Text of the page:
Couple o' thoughts ... I think you have to think about what key the tune fits best on the banjo, and then the fiddler can follow suit. Some tunes will drop off the bottom end of the banjo's range if you switch from G to D or visa versa, or get too high to play comfortably. I know you virtuosi out there can play way up the neck, but some tunes just won't lay as well on the banjo if you try a major key change. Any decent fiddler should be able to play the usual banjo keys of G, D, A, and E without too much trouble. Basically, I think that if the tune lays well on the banjo and/or the fiddle with a choice of keys, then go with the flow and pick whever one the group likes best. Of course, then there's the singer's best key to consider!

Regarding keys in general, I have (with Greg Adam's assistance) collected a fair number of minstrel era viloin/fiddle tutors. "Alabama Joe," for example, is in the key of Bb (!) in Gumbo Chaff's/Elias Howe's c.1848 "The Ethiopian Violin Instructor (Containing Full and Complete Instructions with all the Popular Negro Melodies of the Day including those of the CHRISTY MINSTRELS.)" "Boatman's Dance" is in G in that book. "Old Dan Tucker" is in D. The same tunes will be found in other books in different keys, so there is no "right key."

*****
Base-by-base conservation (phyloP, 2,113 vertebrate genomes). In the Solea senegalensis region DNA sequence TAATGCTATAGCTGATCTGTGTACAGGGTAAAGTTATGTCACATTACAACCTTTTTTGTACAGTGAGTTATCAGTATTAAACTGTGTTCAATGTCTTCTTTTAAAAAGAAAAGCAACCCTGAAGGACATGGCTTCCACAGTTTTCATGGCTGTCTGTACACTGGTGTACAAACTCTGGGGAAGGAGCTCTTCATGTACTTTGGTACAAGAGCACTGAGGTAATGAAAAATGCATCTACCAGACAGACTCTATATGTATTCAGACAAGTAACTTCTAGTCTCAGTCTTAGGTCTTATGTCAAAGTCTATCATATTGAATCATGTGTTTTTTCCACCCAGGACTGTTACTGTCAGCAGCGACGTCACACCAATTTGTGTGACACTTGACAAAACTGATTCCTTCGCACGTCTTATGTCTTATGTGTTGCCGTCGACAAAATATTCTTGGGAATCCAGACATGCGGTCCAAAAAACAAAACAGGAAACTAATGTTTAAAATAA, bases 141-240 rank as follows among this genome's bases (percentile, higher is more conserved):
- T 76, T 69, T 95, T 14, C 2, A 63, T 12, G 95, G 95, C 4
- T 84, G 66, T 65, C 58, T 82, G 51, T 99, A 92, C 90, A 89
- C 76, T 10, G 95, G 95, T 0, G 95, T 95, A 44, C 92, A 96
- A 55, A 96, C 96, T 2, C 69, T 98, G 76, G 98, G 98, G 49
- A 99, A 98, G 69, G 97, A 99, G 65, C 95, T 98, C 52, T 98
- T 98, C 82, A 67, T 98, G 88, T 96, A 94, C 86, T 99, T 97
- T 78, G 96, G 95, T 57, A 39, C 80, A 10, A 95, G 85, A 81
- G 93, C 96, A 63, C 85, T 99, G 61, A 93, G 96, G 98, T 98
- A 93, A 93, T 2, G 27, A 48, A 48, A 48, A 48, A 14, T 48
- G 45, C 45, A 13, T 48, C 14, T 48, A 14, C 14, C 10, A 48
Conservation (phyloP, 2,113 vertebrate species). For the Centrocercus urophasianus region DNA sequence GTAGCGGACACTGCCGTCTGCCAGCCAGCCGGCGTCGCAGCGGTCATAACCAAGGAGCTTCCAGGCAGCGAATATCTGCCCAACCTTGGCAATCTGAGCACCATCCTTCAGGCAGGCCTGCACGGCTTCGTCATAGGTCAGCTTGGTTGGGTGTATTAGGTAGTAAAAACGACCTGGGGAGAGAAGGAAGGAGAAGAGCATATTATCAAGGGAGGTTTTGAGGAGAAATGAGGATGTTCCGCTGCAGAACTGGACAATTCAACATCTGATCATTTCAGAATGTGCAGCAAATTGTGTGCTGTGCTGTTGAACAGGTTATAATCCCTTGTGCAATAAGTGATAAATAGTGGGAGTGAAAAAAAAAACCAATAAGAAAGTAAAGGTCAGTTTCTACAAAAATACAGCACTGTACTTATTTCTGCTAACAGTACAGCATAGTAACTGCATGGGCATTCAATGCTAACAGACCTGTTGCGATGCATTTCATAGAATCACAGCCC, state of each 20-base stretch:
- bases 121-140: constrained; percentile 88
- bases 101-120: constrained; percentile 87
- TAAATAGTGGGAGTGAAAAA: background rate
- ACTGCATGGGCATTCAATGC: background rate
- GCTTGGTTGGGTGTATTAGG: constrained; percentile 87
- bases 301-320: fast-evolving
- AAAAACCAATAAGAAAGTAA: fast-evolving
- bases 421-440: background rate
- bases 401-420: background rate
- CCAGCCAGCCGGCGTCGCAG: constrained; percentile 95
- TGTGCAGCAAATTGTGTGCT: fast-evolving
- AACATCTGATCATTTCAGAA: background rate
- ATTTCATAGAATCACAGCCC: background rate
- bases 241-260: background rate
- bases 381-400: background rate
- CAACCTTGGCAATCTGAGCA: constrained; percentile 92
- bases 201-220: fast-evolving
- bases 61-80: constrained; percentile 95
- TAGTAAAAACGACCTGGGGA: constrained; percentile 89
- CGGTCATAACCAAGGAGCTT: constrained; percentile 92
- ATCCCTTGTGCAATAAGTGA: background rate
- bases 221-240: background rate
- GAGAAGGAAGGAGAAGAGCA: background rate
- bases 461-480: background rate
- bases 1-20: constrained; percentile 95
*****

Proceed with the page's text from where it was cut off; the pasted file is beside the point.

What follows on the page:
Regarding different fiddle tunings, I don't see much if any evidence of that in violin/fiddle books of the period that I'm focusing on (1830s - 1860s). I haven't combed through all of them looking specifically for that, so I'll take another look in the days ahead. Of course, maybe it just wasn't written down in the tutors which might be focusing on a more "standard" style. Still, that's our primary source material just as are the banjo tutors. There's also not much fiddle retuning that goes on in the Irish/Scottish/Brittish Isles fiddle traditon that American fiddling was just beginning to evolve from. That's where my background is (Scottish & Irish), and I play everyting in standard G-D-A-E violin tuning. I know cross tuning is common in "modern" Old Time fiddling, but I don't see it as much in the "ancestor" styles. (A lot less double stopping and droning, too.) Does anybody have more thoughts on fiddle tunings?